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French press review 27 January 2015

There's a Greek clean sweep across this morning's front pages.

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The Doomsday Clock has just been re-set, leaving the human race just three minutes to ultimate midnight. The clock is a completely symbolic effort, created at the start of the nuclear era, and intended to give a graphic reminder of just how close we are to a global catastrophe.

Explaining their decision to reduce our theoretical margin of safety by a further two minutes, the panel at the Atomic Science Bulletin say they have made the latest adjustment to include the possibility of climatic disaster.

The Doomsday Clock has been advanced or slowed 18 times since it was inaugurated in 1947, according to Libération. The time right now is 23 hours and 57 minutes.

Le Monde says the weekend victory of the radical left Syriza party is a warning to Europe. The latest news that Syriza leader, Alexis Tsipras, has forged an anti-austerity coalition with the far-right Independent Greece party has, according to the centrist daily, caused a certain amount of tooth-grinding in Athens, Brussels and Berlin.

The local debate centres on the wisdom of an alliance with a populist party which, just two and a half years ago, after the 2012 parliamentary elections produced no clear leader, was considered as so far off the political dial as to make any post-election negotiations impossible. Now, under the banner of economic pragmatism, Alexis Tsipras is prepared to overlook the more extreme views of his alliance partners. He'll have to keep his gaze high.

The Independent Greece party leader is a bulky chap by the name of Panos Kammenos. He looks like someone who'd get on well with Vladimir Putin. Kammenos would almost certainly get on well with vetern French populist, Jean-Marie Le Pen. Panos Kammenos claims that the Greek orthodox church risks losing its monastries because it can't pay its tax bills, while buddhists, jews and muslims pay no taxes at all. He's against civil marriage for homosexual couple, and is opposed to cremation.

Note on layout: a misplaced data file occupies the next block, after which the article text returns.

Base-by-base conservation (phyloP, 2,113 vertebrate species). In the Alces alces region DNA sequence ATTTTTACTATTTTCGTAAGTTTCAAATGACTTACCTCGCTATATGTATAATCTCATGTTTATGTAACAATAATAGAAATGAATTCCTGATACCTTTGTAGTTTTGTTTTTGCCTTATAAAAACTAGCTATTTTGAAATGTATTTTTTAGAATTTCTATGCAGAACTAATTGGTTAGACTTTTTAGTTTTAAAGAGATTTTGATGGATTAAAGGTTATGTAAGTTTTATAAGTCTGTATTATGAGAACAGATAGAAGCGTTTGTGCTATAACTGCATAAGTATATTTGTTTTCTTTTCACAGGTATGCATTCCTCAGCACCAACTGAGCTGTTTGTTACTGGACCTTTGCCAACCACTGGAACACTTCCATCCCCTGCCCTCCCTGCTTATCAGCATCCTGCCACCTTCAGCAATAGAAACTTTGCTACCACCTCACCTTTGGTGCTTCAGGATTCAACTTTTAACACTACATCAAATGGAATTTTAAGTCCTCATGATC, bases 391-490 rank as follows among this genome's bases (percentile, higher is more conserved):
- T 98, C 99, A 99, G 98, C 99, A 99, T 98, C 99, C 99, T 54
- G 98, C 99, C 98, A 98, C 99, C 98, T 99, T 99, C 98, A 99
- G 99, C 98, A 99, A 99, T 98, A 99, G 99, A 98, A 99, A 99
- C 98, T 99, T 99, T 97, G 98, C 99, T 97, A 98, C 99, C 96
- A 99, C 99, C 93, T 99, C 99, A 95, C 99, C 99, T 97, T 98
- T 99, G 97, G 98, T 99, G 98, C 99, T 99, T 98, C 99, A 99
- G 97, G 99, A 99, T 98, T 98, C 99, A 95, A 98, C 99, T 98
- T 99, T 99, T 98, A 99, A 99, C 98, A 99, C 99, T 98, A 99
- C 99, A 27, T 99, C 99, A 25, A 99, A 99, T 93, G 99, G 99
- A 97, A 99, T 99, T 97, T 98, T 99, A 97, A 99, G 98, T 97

Perhaps even more seriously, he was the Shipping Minister who negotiated the 2008 sale of the port of Piraeus to the Chinese. But he continues to favour t-shirts bearing the message "Greece is not for sale".

Conservative paper Le Figaro is slightly more sombre than it was yesterday, now finding Europe caught in the trap of the Greek debt. After yesterday's blazing fulmination against Greek gougers who might not pay back the billions we gave them to keep their crummy economy above the waterline, Le Figaro now realises that they could do just that, and get away with it. Europe needs to hide its iron fist in a velvet glove, says Le Figaro's front page story, proving that they ran out of decent metaphors yesterday. The decision of Alexis Tsipras to ignore potential partners from the Greek pro-European centre, and get into bed with big, bad Panos Kammenos, has really put the wind up Le Figaro.

Catholic La Croix estimates that Alexis will have to beat an earlier Greek figure, Hercules, if he's to make a real impact. Hercules was a god, very well connected, and is perhaps best known for his twelve labours. La Croix limits the labours of Alexis to three... forming a stable coalition, reforming Greece and re-negotiating European borrowings... but, already, that makes an average day for Hercules seem like a doddle. Stealing the knickers of Hippolyta, Queen of the Amazons, would seem a lot easier than reducing a national debt estimated at 322 billion euros, nearly twice what the country can produce in a good year.

Communist L'Humanité continues to see the Syriza victory as the dawn of a brave new Europe, a rallying call for the anti-austerity army. The communists are waiting for the beleagured masses in Italy, Belgium, Germany, France and Spain to wake up and realise that this is a golden opportunity to alter the balance of power and put a few manners on the suits at the European Central Bank and the International Monetary Fund.

Left-leaning Libération wonders what would happen if the Greeks told Europe to stuff their debt where the monkey stuck his nut. Libé is all for giving the Greeks a decent break, but points out that such generosity would cost France alone 40 billion euros, which will have to be forked up for by tax-payers.Maybe, suggests the leftist paper, we should just give the Greeks more time to pay. Always assuming they don't remind us of what the monkey did with his nut.

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